Chapter 3 - Chapter 3 Basics of Digestion Hunger and thirst...

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Chapter 3 Basics of Digestion Hunger and thirst : physical needs which drive how much and how often we eat, physiological response (hypothalamus triggers hunger) Appetite : another powerful drive, but unreliable Influenced by food preferences and psychological stimulation May eat without being hungry or needing nourishment Taste: 5 basic categories Sweet: tip of tongue Salty: sides of tongue Sour: sides of tongue Bitter: back of tongue Savory (umami): throughout mouth; not all people are sensitive to this taste sensation Humans share an innate preference for sweet (pleasure), salty (electrolytes), and fatty (rich textures and aromas) foods Sometimes food preferences and nutritional needs conflict and make changing food choices challenging Brain recognizes taste: food dissolves in saliva, contacts the tongue surge, taste cells send nerve impulses to the brain Both mouth and nose contribute to tasting of foods Aromas detected by olfactory cells in nasal cavity as food odors enter both nose and mouth Flavor refers to both taste and aroma Digestion : a multi-step process of breaking down foods into absorbable components using mechanical and chemical means it the gastrointestinal (GI) tract. Involves both mechanical and chemical processes. GI tract consists of: o Mouth o Esophagus o Stomach o Small and large intestines o Other organs Main roles of GI tract: o Break down food o Absorb nutrients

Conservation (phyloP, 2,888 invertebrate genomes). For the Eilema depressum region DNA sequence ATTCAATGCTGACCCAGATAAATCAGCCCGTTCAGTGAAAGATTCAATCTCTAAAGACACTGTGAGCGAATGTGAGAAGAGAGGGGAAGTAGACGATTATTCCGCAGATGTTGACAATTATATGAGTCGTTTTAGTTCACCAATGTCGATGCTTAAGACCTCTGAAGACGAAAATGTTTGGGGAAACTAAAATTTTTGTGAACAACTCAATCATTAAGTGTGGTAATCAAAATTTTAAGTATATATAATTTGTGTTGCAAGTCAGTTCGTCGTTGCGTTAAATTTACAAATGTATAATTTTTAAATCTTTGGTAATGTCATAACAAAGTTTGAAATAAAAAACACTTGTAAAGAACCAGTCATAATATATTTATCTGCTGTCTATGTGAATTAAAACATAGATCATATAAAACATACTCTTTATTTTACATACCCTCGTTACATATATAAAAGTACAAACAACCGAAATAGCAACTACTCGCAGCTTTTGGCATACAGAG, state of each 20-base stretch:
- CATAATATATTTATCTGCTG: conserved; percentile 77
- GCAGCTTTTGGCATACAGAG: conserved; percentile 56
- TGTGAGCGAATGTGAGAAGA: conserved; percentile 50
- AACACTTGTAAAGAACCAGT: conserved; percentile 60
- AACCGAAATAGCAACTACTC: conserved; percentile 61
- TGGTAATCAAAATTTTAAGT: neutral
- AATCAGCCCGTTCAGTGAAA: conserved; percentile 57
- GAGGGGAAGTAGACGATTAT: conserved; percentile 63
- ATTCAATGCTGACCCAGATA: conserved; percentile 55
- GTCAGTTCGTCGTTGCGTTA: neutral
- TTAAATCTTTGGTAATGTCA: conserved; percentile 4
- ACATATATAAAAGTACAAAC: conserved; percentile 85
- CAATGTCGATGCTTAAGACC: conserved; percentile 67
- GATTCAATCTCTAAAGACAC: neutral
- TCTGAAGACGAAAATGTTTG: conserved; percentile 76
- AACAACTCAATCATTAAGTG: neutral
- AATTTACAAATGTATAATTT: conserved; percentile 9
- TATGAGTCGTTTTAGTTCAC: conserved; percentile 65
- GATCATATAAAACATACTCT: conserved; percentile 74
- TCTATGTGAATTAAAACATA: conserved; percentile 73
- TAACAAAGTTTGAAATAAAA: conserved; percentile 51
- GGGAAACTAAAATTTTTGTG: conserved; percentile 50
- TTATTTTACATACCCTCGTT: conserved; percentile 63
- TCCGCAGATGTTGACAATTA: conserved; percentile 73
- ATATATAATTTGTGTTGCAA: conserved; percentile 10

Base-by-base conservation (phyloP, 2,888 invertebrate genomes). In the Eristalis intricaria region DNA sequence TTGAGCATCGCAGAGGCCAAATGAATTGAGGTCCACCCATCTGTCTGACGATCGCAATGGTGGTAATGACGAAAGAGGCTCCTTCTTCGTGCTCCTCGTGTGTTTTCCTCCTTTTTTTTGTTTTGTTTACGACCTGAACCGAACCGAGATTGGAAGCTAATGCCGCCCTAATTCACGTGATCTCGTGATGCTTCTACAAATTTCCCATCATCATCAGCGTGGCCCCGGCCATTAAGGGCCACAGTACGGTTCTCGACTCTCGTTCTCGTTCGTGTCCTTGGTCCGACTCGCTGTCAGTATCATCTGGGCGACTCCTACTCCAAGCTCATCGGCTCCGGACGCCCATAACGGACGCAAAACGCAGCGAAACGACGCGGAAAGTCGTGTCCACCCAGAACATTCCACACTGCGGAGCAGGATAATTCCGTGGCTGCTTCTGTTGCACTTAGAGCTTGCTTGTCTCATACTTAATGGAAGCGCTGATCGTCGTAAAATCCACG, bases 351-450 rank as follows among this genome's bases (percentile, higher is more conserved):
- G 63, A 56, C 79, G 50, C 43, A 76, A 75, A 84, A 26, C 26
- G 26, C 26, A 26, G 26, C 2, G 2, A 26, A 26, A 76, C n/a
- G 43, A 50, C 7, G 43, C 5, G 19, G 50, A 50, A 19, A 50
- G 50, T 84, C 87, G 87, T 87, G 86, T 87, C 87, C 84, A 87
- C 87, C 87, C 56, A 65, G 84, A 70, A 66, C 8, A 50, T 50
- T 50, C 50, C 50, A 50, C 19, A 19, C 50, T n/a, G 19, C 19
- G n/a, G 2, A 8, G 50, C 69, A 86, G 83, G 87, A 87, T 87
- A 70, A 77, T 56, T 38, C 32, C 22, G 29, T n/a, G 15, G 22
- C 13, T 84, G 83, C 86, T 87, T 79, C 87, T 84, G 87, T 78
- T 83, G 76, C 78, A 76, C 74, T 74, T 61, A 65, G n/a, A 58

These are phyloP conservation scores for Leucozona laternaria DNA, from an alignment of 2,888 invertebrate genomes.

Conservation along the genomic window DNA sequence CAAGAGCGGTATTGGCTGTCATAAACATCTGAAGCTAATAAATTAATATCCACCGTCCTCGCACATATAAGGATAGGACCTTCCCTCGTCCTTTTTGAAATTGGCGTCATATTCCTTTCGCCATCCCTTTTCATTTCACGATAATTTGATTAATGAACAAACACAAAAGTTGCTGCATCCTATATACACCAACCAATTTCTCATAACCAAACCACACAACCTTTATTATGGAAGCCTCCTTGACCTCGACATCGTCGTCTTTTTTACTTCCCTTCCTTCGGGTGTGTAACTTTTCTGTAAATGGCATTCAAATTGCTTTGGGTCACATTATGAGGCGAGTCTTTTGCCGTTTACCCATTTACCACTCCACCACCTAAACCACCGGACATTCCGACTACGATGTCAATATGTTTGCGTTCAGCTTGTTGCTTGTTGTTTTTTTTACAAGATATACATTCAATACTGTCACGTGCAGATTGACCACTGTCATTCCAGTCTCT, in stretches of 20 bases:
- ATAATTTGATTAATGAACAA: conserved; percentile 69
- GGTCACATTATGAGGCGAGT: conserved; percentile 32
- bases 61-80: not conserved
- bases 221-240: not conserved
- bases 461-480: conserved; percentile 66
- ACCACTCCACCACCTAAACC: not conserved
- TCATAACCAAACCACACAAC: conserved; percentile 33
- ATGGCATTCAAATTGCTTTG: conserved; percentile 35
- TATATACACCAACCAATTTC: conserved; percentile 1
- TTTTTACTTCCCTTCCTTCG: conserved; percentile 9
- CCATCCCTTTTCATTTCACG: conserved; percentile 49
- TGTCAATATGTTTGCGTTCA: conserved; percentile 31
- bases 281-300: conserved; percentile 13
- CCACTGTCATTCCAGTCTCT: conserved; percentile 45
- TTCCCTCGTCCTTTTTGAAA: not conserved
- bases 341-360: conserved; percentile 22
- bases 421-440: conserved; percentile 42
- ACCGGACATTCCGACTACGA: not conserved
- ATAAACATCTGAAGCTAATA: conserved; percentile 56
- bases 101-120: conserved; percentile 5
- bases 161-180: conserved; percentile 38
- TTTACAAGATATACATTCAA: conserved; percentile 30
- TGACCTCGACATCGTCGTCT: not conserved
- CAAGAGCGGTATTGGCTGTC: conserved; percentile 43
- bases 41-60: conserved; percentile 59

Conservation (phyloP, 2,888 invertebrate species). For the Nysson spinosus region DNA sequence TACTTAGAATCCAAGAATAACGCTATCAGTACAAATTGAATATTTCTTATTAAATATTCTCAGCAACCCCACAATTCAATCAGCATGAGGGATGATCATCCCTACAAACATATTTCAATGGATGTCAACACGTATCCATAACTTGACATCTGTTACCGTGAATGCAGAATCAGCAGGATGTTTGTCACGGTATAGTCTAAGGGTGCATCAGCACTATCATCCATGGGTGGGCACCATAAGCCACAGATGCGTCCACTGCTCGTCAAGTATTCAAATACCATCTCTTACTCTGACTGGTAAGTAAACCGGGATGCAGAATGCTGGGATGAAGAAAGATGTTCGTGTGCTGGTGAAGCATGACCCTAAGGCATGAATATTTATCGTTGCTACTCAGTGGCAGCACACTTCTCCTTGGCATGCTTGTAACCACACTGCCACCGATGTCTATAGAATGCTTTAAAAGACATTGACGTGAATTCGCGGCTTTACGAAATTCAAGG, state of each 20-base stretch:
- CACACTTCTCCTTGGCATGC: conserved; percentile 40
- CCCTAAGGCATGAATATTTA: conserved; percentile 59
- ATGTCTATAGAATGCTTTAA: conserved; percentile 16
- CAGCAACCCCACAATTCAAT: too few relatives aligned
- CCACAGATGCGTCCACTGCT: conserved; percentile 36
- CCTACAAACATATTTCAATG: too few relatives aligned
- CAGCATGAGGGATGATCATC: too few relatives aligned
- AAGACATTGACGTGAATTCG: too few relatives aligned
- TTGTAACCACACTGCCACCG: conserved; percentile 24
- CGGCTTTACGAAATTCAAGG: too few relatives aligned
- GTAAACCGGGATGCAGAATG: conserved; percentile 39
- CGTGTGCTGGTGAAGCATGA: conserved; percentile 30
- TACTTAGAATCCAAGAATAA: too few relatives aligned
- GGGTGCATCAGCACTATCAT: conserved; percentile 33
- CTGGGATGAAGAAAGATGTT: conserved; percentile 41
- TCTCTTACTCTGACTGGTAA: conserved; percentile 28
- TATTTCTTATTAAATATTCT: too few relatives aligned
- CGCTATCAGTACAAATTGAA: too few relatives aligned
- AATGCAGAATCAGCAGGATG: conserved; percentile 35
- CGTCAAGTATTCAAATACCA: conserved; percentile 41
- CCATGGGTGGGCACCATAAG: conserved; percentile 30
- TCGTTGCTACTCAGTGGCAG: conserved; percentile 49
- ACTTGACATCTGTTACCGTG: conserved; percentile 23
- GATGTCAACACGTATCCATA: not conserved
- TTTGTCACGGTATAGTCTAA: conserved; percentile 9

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o Prevent microorganism or other harmful compounds in food from entering tissues of the body GI tract is about 23 feet long with extensive surface area for nutrient absorption o Cells lining GI tract are replaces every three to five days Mechanical digestion : chewing, grinding food to aid swallowing Peristalsis : the forward, rhythmic muscular contracting that moves food through GI tract Chemical digestion
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  • Spring '08
  • Quintana
  • GI Tract, chemical digestion, o Stomach

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